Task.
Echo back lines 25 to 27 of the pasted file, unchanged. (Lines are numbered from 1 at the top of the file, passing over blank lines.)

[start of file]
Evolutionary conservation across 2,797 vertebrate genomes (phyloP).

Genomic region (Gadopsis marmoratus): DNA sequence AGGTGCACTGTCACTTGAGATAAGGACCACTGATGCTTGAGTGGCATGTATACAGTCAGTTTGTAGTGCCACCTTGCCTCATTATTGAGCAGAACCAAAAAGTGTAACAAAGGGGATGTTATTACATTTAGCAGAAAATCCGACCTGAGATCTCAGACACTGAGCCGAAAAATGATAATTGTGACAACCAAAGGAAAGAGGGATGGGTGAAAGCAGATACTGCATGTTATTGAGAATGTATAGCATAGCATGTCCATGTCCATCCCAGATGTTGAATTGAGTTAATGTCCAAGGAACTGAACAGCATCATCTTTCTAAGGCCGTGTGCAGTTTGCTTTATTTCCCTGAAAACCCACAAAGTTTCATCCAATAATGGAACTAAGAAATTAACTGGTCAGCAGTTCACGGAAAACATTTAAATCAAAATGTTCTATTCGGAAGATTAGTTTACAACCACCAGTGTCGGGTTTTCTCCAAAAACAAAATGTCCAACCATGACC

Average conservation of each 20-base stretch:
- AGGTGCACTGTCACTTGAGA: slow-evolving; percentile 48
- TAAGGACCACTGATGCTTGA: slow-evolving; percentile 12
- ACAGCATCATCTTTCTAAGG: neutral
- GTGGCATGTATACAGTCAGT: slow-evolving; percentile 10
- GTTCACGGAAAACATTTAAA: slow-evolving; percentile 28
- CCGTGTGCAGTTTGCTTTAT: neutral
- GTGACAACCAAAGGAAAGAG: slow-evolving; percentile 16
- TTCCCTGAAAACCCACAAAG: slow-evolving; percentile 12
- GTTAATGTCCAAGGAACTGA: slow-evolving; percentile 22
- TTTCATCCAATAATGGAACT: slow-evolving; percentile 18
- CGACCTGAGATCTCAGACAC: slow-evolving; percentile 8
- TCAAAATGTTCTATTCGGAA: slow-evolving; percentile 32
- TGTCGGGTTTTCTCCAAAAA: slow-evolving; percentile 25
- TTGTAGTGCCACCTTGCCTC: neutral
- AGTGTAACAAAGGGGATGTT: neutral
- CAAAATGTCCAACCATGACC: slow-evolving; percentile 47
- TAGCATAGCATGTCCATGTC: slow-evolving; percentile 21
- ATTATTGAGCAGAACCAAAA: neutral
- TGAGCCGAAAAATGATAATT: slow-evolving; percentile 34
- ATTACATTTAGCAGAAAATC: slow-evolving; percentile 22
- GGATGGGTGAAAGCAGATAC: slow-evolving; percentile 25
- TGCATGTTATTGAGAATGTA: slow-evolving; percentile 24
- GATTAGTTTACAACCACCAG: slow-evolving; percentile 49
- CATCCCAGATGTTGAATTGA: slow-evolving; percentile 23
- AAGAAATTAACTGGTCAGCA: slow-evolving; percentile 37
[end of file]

- TGCATGTTATTGAGAATGTA: slow-evolving; percentile 24
- GATTAGTTTACAACCACCAG: slow-evolving; percentile 49
- CATCCCAGATGTTGAATTGA: slow-evolving; percentile 23